Dean Baker ’80 and Jared Bernstein, Getting Back to Full Employment: A Better Bargain for Working People, The Center for Economic and Policy Research, 2013, 106 pp. The authors argue for the increased bargaining power that full employment provides and discuss a broad set of policies to boost economic growth.
Ninotchka Devorah Bennahum ’86, Carmen: A Gypsy Geography, Wesleyan University Press, 269 pp. Bennahum presents an interdisciplinary, genealogical investigation of the Gypsy female flamenco dancer throughout history.
Robin Chapman ’64, One Hundred White Pelicans, Tebot Back, 2013, 80 pp. Chapman’s latest book of poetry meditates on nature’s profound beauty and vulnerability. Environmental activist Bill McKibben calls the poems “redolent.”
Julie Greenberg ’79, Just Parenting: Building the World One Family at a Time, 2014, 243 pp. Greenberg recounts her journey of “alternative” family-making through writing infused with endless optimism, love, and compassion. Greenberg, who had always planned to be a mother, invites readers to relive her experiences with multiracial children, donor dads, birth parents, women lovers, and former lovers—all significant steps on Greenberg’s humbling path to parenthood. (See Page 57 for a profile of Greenberg.)
Stephen Henighan ’84 (translator), Granma Nineteen and the Soviet’s Secret, Biblioasis International, 2014, 172 pp. Set by the beaches of Luanda, this is a charming story of the power of family loyalty and friendship that The Guardian has praised as “deceptively simple but highly entertaining.” Henighan translated this book from the Portuguese as well as author Ondjaki’s previous work, Good Morning Comrades.
John P. King and William S. Jewett ’64, Robustness Development and Reliability Growth: Value-Adding Strategies for New Products and Processes, Prentice Hall, 2010, 603 pp. The authors offer a guide to engineering processes for the development of new products, with approaches that are also adaptable to the business sector.
Keetje Kuipers ’02, The Keys to the Jail, BOA Editions, 2013, 92 pp. Kuipers’ collection of poems delves into the nature of loss, blame, and failed love.
Jacqueline Lapidus ’62 and Lise Menn ’62 (editors), The Widows’ Handbook: Poetic Reflections on Grief and Survival, The Kent State University Press, 2014, 335 pp. This collection of poetry and memoir reflects the thoughts, pains, revelations, and nostalgia experienced by American women of all ages—legally married or not—whose partners have died. The Widows’ Handbook is the first anthology of poems by contemporary widows. The writing is sometimes desperately heartbreaking, other times declarative and powerful—but always honest and accessible.
Richard Stone ’65 Hidden in Plain Sight: Profiles of Fresno’s Unsung Progressive Activists ,CreateSpace Independent Publishing Platform, 2013, 260 pp. Community Alliance editor Mike Rhodes deems this book “a gift of immeasurable value,” with its stories—originally published in the newspaper—of the efforts of peace, social, and economic justice activists in Fresno, Calif.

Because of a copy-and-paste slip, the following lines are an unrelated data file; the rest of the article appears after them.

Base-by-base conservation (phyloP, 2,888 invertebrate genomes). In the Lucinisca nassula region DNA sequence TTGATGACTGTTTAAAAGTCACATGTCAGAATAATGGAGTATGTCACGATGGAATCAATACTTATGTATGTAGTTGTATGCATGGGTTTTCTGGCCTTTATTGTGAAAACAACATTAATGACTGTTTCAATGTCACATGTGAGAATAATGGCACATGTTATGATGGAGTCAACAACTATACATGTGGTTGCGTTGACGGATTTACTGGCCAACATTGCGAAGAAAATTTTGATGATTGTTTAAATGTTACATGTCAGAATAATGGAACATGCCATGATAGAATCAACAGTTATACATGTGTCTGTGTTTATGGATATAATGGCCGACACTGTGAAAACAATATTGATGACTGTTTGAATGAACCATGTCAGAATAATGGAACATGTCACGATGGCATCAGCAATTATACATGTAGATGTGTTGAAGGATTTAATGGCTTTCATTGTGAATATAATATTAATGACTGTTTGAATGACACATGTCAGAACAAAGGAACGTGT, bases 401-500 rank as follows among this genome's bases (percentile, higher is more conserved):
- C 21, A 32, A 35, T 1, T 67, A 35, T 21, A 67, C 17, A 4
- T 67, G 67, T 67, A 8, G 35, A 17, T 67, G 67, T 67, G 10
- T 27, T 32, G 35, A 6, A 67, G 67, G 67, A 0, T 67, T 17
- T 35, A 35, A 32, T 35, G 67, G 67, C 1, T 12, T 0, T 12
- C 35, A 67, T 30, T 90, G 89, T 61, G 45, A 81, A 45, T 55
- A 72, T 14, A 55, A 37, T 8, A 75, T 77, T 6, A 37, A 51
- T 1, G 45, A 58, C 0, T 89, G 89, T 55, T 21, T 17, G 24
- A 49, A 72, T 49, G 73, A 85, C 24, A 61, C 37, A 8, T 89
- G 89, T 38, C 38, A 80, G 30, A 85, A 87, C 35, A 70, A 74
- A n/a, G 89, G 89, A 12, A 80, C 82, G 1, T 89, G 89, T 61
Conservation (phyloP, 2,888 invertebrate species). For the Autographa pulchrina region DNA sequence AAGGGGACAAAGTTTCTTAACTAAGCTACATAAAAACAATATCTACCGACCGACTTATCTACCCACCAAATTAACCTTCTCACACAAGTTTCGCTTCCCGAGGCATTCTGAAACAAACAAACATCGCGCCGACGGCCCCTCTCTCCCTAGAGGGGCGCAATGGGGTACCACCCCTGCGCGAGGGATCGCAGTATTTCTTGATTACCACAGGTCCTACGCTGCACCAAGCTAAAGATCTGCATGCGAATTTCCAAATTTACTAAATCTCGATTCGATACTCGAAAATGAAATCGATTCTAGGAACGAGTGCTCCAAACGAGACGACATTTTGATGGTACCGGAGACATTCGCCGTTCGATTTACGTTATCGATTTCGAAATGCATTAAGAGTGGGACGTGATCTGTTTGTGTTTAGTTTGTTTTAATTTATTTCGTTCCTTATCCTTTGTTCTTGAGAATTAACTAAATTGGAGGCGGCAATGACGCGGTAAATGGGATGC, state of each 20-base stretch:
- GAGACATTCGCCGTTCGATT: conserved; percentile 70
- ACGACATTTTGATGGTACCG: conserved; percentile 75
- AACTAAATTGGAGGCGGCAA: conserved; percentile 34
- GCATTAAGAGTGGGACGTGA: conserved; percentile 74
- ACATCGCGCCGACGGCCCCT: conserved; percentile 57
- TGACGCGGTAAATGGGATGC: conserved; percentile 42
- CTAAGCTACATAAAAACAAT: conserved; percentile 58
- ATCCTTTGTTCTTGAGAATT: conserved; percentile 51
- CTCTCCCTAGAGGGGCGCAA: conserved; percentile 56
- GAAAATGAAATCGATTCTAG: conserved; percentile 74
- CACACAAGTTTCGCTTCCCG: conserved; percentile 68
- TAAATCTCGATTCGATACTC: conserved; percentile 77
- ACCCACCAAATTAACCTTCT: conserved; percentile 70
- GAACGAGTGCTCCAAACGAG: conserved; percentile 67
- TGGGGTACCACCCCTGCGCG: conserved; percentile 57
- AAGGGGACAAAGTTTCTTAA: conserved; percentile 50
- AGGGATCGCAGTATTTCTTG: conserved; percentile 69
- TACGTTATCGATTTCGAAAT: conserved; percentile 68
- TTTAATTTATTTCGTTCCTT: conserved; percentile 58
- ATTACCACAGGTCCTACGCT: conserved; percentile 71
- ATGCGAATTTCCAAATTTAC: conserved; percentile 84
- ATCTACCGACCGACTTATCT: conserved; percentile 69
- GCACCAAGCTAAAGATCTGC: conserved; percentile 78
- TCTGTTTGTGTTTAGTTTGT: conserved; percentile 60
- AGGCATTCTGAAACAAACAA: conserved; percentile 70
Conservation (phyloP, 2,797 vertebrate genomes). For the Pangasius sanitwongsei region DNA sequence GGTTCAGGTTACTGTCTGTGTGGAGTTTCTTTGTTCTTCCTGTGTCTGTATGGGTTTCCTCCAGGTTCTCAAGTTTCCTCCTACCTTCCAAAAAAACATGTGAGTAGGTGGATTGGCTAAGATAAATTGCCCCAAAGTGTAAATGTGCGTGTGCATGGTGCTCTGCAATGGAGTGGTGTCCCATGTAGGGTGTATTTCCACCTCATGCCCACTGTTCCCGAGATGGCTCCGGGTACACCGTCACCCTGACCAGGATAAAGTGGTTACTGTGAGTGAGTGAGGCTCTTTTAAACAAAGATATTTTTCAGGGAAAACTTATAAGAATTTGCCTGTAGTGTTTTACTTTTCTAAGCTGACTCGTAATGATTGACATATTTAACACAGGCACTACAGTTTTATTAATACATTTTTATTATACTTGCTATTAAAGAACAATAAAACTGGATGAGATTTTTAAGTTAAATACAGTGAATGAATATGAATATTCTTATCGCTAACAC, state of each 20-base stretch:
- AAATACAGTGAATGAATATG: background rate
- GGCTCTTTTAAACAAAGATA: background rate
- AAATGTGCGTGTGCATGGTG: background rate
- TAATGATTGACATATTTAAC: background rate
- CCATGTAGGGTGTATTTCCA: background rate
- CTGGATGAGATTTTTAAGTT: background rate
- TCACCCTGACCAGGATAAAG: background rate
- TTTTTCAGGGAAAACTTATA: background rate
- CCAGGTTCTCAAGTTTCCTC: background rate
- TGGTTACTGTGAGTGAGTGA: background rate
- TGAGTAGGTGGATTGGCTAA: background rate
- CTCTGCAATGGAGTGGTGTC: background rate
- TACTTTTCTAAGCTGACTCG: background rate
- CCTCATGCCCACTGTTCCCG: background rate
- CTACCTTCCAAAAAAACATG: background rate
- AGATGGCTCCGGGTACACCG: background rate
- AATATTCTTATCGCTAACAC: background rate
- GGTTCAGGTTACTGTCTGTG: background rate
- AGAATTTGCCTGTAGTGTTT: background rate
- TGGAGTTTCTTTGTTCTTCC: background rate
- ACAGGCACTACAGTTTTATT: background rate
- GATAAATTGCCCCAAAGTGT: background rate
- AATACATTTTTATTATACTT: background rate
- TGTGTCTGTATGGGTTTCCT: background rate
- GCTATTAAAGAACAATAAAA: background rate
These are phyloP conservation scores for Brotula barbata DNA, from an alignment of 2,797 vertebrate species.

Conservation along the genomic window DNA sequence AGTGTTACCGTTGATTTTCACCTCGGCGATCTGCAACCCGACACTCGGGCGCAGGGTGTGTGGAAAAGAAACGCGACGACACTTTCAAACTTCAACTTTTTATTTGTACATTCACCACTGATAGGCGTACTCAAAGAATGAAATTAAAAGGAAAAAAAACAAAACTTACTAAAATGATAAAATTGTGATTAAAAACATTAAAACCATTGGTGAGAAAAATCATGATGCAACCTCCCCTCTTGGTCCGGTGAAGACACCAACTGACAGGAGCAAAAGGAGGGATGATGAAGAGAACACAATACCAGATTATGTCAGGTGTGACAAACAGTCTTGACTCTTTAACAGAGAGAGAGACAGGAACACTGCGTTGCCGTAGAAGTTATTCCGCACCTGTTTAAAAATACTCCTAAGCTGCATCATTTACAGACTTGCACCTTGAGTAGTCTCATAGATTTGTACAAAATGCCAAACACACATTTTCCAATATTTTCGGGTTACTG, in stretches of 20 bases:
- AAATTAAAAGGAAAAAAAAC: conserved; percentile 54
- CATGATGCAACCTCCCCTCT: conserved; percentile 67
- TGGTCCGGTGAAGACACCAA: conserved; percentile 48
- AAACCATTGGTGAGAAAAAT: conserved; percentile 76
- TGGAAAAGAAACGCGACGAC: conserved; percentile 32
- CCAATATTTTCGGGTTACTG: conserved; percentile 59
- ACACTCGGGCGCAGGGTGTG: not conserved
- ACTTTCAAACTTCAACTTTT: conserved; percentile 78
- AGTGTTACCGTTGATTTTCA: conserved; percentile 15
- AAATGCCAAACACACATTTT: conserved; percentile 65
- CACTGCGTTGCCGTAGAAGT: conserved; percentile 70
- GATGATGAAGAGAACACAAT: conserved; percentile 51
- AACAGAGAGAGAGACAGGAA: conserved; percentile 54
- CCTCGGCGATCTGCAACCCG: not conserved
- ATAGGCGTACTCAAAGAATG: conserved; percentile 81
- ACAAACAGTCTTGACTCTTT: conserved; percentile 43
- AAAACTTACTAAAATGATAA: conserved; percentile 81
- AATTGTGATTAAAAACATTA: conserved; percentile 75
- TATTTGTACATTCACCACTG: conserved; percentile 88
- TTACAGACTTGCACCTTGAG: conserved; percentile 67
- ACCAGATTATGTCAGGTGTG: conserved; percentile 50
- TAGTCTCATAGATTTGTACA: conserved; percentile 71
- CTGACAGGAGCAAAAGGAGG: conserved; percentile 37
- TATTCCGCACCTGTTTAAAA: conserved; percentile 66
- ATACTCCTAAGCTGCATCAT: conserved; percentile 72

Selected Essays of Erich Auerbach: Time, History, and Literature, edited and with an introduction by James Porter ’77, Princeton University Press, 2014, 284 pp. Auerbach is celebrated for his classic comparative literary study Mimesis and is recog-nized as one of the greatest literary critics of the 20th century, yet, until now, many of his essays went uncited and were unavailable in English.
Douglas Watson ’94, A Moody Fellow Finds Love and Then Dies, Outpost19, 2014, 170 pp. As its back cover proclaims, not everyone “gets to find love” before they die, and “some people don’t even get to look.” This is a story of how one man, Moody Fellow, did all of the above. The author applauds the telling of Moody’s tale as “a welcome reminder of the magical properties of fiction.”
Brenda Webster ’58, After Auschwitz: A Love Story, Wings Press, 2014, 152 pp. Webster’s fifth novel tells the story of Hannah, a child survivor of the Holocaust, and her caretaker, a famous Italian filmmaker, in an exploration of aging, memory, and enduring love.
Elise Richer ’92, Always in Season: Twelve Months of Fresh Recipes from the Farmer’s Markets of New England, IslandPort Press, 2013, 192 pp. This cookbook presents more than 130 flavorful recipes that highlight the produce of the New England growing season.
Douglas Worth ’62, Thumpy the Christmas Hound, Tate Publishing, 2013, 46 pp. Children and their parents will enjoy the story of Thumpy, a stray dog who stays in the Bethlehem stable, where he protects the baby Jesus from a gang of rats planning to harm him. The story shows why Christmas is celebrated: to welcome peace every year.
Linda Howard Zonana ’58, Vertigo! When the World Spins Out of Control, Outskirts Press, 2014, 209 pp. Drawing upon 50 interviews and her own experience with Menière’s disease, the author describes “vestibular” illnesses and the feeling of vertigo for the general public.